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Crowd-Out and Emergency Department Utilization

Cameron Ellis () and Meghan I. Esson

Journal of Health Economics, 2021, vol. 80, issue C

Abstract: When consumers gain Medicaid, their cost of healthcare changes. The direction of this change determines how utilization changes. The previously uninsured see a stark decrease in the price of primary care after gaining public insurance. Due to charity care, they may face an increase in the price of emergency department care. The previously insured see a reduction in emergency department prices and decreased access to primary care. We examine the impact of the prior insurance status of the newly publicly insured on substitution between healthcare. We base our identification on California’s LIHP and ACA Medicaid expansions. One challenge we face is estimating crowd-out. We use machine learning techniques to predict prior insurance status based on observable covariates in cross-sectional data. We find an increase in emergency department utilization caused entirely by those crowded-out whose access to primary care has decreased. We find the opposite utilization patterns for the previously uninsured.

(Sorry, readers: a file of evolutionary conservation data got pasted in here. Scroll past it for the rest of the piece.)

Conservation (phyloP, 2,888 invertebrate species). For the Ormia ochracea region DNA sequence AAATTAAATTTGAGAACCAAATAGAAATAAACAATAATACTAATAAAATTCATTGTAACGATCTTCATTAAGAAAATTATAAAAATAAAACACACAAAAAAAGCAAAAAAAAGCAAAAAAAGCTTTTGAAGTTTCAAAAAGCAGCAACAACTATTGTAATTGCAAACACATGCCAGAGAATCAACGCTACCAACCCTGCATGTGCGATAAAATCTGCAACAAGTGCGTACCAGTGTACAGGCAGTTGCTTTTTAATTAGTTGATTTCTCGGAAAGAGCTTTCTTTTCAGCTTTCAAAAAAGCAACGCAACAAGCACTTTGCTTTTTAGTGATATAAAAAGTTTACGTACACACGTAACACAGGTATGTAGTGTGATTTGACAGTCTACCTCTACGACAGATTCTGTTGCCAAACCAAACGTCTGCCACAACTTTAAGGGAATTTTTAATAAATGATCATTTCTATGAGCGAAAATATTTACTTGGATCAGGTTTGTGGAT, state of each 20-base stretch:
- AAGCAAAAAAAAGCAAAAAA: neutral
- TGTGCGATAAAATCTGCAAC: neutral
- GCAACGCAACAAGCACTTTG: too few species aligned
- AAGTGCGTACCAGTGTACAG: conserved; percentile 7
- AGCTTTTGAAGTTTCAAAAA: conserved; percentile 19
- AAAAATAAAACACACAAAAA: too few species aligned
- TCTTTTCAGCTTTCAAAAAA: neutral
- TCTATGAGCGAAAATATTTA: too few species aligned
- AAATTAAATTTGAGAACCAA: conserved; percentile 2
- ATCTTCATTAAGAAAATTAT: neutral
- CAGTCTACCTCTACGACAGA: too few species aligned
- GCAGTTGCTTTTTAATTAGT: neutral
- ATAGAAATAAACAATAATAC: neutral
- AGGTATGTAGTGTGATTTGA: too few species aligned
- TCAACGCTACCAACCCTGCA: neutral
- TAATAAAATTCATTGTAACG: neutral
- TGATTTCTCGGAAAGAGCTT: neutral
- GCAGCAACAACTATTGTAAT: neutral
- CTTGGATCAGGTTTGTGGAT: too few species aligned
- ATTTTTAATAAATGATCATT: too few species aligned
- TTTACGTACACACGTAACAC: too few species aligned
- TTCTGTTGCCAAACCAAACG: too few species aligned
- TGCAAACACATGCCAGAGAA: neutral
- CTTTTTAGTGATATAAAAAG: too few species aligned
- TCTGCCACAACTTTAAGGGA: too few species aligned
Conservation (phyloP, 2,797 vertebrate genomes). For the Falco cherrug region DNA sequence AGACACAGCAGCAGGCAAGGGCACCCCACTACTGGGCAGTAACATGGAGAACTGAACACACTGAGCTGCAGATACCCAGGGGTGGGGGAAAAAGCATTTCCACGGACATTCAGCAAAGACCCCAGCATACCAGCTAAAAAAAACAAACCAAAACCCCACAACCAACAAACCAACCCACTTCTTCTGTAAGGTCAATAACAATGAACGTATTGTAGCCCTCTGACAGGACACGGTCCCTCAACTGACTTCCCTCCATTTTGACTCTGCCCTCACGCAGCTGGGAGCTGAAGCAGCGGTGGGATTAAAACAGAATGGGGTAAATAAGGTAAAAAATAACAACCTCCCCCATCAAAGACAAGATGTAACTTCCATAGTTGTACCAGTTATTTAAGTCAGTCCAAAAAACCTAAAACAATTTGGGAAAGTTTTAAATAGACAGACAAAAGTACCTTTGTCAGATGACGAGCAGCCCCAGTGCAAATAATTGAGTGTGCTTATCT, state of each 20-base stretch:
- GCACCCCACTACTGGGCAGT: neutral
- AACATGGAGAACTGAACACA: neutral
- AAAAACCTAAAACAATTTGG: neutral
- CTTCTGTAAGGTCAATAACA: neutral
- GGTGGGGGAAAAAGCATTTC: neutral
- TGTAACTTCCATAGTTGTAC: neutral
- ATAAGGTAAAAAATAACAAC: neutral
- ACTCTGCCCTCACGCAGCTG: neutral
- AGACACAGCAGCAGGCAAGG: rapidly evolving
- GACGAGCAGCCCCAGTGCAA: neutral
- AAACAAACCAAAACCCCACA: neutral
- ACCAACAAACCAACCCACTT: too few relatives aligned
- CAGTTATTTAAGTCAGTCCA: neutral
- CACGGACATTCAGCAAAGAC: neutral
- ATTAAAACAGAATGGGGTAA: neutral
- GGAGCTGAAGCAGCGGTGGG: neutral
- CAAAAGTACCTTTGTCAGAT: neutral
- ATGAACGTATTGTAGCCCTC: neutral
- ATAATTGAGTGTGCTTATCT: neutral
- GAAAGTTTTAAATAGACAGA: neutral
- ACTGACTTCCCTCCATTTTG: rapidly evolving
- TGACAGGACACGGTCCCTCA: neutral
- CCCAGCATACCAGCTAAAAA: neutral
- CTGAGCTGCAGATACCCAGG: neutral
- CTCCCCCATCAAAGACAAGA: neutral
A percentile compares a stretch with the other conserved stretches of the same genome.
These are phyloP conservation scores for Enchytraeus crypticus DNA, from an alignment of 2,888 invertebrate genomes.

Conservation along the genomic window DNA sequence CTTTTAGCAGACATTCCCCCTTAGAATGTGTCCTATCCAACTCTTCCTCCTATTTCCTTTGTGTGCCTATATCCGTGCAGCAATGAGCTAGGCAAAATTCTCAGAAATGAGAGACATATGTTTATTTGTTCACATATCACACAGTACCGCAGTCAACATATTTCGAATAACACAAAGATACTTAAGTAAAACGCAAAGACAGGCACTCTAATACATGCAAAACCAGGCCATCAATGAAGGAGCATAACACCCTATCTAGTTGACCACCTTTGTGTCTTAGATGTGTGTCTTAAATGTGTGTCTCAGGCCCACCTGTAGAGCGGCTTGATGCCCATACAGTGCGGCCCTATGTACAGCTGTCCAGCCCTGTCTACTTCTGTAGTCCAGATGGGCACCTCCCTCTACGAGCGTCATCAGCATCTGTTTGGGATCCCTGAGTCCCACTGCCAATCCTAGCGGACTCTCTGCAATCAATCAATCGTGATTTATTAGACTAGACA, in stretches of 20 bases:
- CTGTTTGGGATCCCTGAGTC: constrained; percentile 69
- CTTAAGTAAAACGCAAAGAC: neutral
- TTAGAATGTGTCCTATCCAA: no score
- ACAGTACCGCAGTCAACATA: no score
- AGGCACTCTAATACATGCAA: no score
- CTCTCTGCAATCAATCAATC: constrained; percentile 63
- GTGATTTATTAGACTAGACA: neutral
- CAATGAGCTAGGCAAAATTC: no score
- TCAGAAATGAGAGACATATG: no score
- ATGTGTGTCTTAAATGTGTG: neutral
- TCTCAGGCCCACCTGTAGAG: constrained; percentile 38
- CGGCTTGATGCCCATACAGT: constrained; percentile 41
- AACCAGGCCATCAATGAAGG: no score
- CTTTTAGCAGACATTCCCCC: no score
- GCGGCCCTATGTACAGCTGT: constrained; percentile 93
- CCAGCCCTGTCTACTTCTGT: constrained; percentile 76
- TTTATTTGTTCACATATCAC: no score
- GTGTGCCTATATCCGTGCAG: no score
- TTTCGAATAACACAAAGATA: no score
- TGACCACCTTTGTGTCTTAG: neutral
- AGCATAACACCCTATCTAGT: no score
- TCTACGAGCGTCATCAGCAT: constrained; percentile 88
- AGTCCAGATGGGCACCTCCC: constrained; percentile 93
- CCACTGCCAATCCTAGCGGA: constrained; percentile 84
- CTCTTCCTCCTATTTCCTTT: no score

Keywords: Crowd Out; Charity Care; Emergency Departments; Machine Learning; Medicaid (search for similar items in EconPapers)
JEL-codes: G22 I13 I18 I38 (search for similar items in EconPapers)
Date: 2021
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DOI: 10.1016/j.jhealeco.2021.102542

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Journal of Health Economics is currently edited by J. P. Newhouse, A. J. Culyer, R. Frank, K. Claxton and T. McGuire

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